Jonathan Taylor Fantasy Outlook (2021)

Jonathan Taylor 719364E0
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Drafted with the 41st overall pick in the 2020 NFL Draft, Jonathan Taylor left Wisconsin for his new home with the Indianapolis Colts. Standing 5-foot-10, 226 pounds, Taylor ran a blazing 4.39 40-yard dash. After rushing for over 6,000 yards in three seasons at Wisconsin, Taylor quickly assimilated to the rigors of the NFL. In fact, Taylor finished as the third-leading rusher in the NFL in 2020 as a rookie.

Taking a look at that first NFL season, the then 21-year old Taylor put up 1,169 rushing yards and 11 scores on 232 carries. Also impressive as a receiver, Taylor notched an additional 36 receptions, 299 yards, and one score on 39 targets. This remains even more impressive considering Taylor received little offseason preparation time due to the Covid-19 pandemic. 

Digging into his full body of work, Taylor also continued to improve throughout the season with Indianapolis. Originally a part-time player in the offense, Taylor’s snaps and touches rose throughout the season. Taylor averaged 22.8 touches per game in his final five contests, including elevated pass game work. Taylor actually averaged 2.7 targets per game, despite the presence of pass-game specialist Nyheim Hines. This also included 15 carries of 15+ yards and 685 yards after contact. 

As for the offensive environment, Frank Reich remains head coach of the Indianapolis Colts with Marcus Brady now coordinating the offense. Brady receives a promotion as an in-house replacement after coaching quarterbacks for the last two seasons. Reich remains the primary play-caller here, suggesting Taylor’s late-season usage may also continue. However, a number of pieces within the offense continue to shift. 

The biggest change in the entire offense remains quarterback. The Colts moved on from Philip Rivers to Carson Wentz with Rivers’ retirement. Wentz struggled mightily last year, completing a career-low 57.4% of his passes for 2,620 yards, 16 scores, and 15 interceptions. However, just the year prior, Wentz eclipsed 4,000 yards and completed 64% of his passes. In that 2019 season, Miles Sanders also notched 50 receptions and 818 rushing yards on 179 carries under Wentz. The Colts also return four of five starting offensive linemen, but have a glaring hole at left tackle due to the retirement of Anthony Castonzo. While they may look to an in-house replacement or the free-agent market, the Colts offensive line still presents an upgrade from the 2020 Eagle’s injury-plagued unit that Wentz played with in 2020.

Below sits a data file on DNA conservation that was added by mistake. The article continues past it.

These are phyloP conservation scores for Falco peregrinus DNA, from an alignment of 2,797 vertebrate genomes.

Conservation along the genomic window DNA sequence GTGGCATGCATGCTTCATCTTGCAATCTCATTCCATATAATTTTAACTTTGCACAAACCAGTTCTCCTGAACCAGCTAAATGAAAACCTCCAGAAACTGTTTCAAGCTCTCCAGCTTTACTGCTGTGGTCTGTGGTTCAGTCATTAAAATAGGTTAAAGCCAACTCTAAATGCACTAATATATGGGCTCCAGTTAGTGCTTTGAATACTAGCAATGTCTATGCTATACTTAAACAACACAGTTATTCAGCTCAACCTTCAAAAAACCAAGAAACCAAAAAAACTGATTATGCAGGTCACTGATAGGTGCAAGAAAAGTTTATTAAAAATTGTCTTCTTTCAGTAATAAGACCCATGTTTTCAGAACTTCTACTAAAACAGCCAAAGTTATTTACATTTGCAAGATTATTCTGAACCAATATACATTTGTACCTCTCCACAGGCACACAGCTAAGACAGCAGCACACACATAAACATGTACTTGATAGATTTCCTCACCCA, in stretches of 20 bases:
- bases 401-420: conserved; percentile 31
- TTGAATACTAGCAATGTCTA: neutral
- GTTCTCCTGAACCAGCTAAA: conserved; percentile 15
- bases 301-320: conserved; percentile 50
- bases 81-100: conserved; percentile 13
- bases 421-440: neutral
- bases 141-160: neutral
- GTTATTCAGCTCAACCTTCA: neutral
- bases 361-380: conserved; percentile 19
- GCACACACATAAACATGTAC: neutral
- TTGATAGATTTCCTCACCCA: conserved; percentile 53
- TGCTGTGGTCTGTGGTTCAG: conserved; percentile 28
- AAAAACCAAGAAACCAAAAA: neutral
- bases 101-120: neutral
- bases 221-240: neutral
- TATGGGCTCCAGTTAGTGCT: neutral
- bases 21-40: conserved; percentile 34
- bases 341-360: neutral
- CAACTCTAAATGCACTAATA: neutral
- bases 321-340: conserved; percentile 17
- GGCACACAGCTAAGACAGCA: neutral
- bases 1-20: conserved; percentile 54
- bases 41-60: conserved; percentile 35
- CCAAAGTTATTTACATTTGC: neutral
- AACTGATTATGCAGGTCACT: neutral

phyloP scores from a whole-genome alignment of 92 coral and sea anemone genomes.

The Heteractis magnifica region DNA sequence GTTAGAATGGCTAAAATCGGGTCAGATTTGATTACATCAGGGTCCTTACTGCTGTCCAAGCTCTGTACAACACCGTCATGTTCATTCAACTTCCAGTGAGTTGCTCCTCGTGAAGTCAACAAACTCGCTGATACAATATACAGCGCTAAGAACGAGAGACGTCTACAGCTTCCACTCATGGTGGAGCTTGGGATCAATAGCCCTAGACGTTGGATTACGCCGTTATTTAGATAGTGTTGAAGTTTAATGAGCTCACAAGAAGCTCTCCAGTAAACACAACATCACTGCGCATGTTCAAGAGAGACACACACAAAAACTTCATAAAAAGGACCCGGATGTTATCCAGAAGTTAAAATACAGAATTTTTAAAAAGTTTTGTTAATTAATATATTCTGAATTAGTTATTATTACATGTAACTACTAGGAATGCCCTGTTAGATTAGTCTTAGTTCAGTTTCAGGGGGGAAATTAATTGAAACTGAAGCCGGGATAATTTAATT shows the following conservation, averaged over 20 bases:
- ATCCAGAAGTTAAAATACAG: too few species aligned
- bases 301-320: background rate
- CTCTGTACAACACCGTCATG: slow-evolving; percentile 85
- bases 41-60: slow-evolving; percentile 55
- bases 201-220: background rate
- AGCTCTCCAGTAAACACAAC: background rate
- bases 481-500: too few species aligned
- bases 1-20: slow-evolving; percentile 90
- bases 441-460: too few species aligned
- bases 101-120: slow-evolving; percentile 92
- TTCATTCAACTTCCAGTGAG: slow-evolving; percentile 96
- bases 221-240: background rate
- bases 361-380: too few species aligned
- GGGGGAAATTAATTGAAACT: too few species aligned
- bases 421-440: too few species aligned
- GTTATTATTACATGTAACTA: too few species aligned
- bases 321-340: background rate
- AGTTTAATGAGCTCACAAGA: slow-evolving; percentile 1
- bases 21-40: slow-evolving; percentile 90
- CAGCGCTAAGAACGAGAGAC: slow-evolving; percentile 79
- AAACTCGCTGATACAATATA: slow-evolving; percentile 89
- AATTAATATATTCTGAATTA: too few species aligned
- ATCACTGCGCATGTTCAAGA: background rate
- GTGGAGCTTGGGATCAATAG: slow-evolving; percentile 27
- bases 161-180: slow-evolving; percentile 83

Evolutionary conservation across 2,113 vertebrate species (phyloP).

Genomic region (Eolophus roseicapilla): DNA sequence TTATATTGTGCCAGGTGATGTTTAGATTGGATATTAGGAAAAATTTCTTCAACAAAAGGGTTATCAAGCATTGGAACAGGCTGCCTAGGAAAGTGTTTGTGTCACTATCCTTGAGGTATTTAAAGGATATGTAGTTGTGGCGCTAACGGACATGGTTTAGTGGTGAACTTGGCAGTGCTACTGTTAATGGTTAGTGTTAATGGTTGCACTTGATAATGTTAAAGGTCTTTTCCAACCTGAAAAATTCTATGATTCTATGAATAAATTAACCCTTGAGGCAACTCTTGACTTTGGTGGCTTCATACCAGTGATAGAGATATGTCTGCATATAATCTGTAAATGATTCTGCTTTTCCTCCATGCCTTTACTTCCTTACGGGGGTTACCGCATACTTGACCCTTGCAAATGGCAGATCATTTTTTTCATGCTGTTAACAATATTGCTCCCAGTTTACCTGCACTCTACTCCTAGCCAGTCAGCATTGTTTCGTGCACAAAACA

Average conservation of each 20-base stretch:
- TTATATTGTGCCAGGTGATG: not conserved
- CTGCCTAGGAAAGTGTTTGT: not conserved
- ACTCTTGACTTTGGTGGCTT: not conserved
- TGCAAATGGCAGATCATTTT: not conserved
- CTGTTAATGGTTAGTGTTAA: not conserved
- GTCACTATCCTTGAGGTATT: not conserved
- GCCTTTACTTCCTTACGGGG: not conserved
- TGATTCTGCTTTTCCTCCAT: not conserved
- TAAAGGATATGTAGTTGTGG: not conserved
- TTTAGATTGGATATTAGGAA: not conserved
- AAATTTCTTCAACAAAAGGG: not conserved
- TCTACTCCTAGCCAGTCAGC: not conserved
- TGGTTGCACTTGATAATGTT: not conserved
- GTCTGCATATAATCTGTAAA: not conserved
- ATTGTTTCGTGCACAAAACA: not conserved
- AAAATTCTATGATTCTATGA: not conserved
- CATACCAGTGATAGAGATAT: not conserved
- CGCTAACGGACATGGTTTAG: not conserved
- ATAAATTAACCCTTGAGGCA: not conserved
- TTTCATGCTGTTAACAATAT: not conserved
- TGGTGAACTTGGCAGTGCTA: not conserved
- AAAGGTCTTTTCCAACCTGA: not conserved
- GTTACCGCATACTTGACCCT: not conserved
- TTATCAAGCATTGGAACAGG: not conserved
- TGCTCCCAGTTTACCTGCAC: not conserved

Looking towards the future, Taylor still has an untapped ceiling at the NFL level. Taylor’s late-season usage in 2020 suggests a potential three-down role. However, Indianapolis still has Nyheim Hines on the roster and they return Marlon Mack from a season-ending injury. Mack signed a mere one-year deal worth $2 million dollars, suggesting a depth role at best. Hines will hit free agency after the 2021 season, but he remains with the team for this upcoming season. 

Hines produced an efficient 380 yards on 89 carries last year, with another 482 on 63 receptions. However, Taylor’s 8.3 yards per reception and 5.0 yards per carry bested Hines’ 7.7 yards per receptions and 4.3 yards per carry. Looking back to 2019, Mack also only accounted for 4.4 yards per carry and 5.9 yards per reception in his career-best season. While Hines likely retains his role as an explosive change of pace back, Taylor showed the ability to handle a full NFL workload as a rookie. 

While Taylor may not receive 300 carries until Hines hits free agency in 2022, he still should receive a bulk of the running back work behind an above-average offensive line. With Carson Wentz providing a theoretical upgrade to the offense, Taylor’s late-season workload makes him an attractive fantasy selection. Off the board right at the end of the first round, Taylor remains a worthwhile pick in all formats.

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